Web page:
Origins of the Movement: When did it form and who formed it?

The question of when goth started as a definite subculture is generally unanaswerable, but I'm going to try.

The term "gothic" for individual bands was around in 1979, and there were signs of an emerging musical movement by early 1981, when Abbo inadvertently tagged it "gothic", but goth as an identifiable movement in terms of both music and fashion didn't really appear till 1982. In July 1982, the Batcave opened: not only was this a major rallying-point for the London scene, but it attracted a lot of media attention, which in turn spread the idea of a new subculture around the country. In the wake of the Batcave, similar clubs opened around the country, and the Batcave itself went "on tour", giving goths outside London somewhere to gather.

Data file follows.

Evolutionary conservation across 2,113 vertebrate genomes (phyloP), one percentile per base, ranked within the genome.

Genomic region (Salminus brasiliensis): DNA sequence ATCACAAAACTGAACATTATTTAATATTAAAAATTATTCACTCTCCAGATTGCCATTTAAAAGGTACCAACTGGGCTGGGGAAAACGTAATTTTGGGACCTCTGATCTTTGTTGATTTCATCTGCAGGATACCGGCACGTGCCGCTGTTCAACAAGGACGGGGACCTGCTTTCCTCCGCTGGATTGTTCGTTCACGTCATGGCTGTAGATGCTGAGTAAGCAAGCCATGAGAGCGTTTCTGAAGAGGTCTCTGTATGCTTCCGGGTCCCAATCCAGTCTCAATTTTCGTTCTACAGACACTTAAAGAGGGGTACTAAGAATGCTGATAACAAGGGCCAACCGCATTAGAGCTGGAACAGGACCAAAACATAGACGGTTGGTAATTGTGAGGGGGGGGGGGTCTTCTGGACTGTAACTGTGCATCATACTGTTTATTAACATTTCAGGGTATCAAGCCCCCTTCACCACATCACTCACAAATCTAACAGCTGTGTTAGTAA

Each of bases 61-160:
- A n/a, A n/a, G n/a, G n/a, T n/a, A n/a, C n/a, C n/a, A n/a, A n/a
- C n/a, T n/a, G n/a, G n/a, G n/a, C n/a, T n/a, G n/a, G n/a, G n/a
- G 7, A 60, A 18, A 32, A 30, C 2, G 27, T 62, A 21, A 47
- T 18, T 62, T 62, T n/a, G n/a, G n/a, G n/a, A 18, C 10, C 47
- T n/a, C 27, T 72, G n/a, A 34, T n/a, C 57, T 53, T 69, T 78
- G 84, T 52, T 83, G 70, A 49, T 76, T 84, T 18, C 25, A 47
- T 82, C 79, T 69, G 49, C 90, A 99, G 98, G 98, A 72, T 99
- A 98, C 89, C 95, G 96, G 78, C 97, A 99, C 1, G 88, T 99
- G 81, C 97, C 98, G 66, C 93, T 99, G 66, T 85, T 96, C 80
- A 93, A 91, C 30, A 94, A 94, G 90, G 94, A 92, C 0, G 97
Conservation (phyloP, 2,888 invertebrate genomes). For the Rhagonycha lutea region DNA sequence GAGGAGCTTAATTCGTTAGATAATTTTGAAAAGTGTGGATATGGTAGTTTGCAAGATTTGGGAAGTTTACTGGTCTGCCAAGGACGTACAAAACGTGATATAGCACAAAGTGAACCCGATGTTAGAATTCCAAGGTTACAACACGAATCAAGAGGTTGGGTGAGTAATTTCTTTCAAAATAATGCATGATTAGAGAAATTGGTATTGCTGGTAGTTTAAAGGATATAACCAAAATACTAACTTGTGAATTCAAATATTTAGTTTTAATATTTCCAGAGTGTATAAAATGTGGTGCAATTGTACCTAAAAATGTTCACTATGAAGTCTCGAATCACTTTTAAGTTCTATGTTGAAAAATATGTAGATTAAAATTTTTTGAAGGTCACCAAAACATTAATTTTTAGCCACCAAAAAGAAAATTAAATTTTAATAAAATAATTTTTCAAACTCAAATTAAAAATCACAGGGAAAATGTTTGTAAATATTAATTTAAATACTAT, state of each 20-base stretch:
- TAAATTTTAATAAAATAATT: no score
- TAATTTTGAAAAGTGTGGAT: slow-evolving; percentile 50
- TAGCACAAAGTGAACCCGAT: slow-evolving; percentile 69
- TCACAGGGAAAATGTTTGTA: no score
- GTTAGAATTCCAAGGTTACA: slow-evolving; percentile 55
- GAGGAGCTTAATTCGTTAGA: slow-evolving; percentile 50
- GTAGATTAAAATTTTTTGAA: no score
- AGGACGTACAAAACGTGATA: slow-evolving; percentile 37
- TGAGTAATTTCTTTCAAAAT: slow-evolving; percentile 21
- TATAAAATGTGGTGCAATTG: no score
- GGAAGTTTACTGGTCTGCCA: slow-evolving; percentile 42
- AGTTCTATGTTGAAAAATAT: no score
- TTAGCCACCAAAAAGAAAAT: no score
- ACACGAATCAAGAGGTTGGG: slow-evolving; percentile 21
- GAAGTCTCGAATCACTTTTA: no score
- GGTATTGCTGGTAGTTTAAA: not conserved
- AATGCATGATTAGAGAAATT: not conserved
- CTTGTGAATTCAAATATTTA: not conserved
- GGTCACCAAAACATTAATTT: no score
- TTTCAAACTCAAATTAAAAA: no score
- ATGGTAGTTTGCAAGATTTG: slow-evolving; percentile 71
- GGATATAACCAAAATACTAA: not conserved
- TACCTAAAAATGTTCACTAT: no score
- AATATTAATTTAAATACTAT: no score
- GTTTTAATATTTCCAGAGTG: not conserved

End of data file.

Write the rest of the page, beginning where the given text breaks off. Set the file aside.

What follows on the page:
Meanwhile, the musical movement had become equally high-profile and by February 1983 had acquired its own tag- though "positive punk" rather than "goth". Although the tag "goth" for both movement and music didn't become common until late 83, goth had pretty much become a major subculture by 1983, particularly with the success of "Ziggy Stardust" by Bauhaus (82) and "Dear Prudence" by the Banshees.

By early 1984, "gothic" had become a major tag, as evidenced in this quote from Pete Waddleton, the bass player in Play Dead, in an article in Zig Zag from April 1984:

"We're not gothic, we're not anything. People are always going to categorize you, especially the press. Well we don't care, any of us. Christ! Even I could write about bands, any idiot can do it. We're compared to the Sex Gang, Death Cult movement. THIS WASN'T A MOVEMENT. WELL, I MEAN . . . IT WASN'T A MOVEMENT TILL SOMEONE CALLED IT ONE!"